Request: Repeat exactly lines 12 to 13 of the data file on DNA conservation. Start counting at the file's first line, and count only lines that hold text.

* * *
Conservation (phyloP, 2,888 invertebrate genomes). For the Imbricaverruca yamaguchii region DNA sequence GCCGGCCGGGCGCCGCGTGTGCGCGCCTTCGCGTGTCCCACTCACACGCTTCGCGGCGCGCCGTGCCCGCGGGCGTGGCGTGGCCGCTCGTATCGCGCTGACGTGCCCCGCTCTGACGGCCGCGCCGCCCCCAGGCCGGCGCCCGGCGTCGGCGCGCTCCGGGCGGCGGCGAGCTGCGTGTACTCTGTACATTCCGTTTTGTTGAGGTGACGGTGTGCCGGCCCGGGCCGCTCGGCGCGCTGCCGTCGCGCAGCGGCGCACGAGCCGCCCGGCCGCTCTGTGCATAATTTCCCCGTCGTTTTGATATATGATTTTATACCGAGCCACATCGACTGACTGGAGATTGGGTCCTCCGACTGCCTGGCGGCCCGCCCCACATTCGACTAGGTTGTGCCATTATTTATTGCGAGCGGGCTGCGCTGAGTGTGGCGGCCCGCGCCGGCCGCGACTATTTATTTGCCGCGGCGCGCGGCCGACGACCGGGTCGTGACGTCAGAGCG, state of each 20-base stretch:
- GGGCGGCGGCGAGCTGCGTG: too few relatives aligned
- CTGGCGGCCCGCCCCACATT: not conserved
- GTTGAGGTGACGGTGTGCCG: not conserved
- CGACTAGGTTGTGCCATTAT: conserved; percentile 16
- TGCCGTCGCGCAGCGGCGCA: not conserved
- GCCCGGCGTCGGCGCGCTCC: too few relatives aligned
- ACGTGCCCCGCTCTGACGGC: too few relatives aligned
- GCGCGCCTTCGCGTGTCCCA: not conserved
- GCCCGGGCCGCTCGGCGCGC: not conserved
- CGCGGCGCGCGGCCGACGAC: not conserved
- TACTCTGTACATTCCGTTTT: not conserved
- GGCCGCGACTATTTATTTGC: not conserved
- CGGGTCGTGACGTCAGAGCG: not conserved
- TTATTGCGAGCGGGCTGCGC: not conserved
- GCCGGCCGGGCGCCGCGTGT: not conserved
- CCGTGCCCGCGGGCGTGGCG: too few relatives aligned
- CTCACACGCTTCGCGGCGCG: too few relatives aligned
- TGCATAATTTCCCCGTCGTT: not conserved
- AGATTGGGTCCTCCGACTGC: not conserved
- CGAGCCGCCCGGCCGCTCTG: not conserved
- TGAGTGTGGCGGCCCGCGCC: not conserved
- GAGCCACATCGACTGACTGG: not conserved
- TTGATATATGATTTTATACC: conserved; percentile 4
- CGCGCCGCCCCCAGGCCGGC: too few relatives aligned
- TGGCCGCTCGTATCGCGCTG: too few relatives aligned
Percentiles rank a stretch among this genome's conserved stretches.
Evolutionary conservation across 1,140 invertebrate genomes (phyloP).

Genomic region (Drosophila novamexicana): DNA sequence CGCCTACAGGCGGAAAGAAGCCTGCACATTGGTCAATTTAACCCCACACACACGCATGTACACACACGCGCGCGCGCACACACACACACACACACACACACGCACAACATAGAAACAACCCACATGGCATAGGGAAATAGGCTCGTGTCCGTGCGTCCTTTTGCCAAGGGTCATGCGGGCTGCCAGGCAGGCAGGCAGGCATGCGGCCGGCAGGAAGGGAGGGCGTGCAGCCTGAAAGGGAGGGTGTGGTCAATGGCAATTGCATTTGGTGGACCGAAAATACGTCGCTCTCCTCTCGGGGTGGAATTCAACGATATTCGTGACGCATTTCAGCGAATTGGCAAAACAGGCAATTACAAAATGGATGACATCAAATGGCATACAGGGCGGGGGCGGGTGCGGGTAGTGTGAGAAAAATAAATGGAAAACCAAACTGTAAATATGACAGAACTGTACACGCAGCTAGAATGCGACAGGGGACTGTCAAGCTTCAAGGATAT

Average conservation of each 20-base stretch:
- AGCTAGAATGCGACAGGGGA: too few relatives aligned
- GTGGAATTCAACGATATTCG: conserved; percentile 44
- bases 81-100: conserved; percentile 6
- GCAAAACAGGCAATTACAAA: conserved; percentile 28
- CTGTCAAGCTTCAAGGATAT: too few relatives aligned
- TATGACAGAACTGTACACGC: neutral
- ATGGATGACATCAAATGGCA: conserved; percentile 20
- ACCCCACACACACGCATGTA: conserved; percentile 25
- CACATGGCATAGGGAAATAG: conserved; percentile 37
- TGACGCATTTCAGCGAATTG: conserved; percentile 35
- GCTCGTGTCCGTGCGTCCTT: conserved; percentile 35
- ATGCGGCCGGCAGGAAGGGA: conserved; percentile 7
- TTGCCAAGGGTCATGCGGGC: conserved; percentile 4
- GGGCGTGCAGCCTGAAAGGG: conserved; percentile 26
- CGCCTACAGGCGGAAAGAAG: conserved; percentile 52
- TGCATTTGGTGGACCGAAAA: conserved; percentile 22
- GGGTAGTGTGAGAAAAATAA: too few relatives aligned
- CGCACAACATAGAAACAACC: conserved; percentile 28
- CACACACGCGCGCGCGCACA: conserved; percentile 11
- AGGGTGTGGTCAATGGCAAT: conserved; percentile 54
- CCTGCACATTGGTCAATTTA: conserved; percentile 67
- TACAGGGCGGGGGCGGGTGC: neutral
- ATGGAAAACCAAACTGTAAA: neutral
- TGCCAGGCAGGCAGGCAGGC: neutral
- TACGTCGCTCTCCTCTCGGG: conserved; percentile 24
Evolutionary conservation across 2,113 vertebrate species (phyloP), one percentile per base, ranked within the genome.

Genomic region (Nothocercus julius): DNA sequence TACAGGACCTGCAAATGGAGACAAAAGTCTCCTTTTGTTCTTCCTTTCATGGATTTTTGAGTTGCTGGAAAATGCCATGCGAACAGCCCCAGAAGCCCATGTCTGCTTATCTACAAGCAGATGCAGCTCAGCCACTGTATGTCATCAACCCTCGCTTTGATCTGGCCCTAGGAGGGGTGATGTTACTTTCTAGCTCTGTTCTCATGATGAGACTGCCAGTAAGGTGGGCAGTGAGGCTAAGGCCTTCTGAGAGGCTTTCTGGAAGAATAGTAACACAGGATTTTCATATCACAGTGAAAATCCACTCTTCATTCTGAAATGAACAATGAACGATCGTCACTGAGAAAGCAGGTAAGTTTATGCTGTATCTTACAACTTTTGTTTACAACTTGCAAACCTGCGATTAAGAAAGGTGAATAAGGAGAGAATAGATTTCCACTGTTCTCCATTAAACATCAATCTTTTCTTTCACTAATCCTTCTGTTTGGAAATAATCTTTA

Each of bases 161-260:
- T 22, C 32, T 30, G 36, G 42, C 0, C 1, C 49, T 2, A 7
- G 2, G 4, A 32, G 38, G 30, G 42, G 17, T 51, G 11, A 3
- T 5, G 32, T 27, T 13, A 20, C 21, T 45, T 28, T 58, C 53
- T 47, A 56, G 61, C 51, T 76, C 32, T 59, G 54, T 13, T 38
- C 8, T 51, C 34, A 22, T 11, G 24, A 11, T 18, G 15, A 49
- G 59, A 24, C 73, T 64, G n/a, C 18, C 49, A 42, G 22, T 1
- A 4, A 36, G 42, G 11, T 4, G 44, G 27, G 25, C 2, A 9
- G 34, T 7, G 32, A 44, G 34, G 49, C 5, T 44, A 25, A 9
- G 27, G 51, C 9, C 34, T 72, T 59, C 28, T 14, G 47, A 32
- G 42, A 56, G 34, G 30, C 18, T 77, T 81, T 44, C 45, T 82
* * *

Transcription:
- TACTCTGTACATTCCGTTTT: not conserved
- GGCCGCGACTATTTATTTGC: not conserved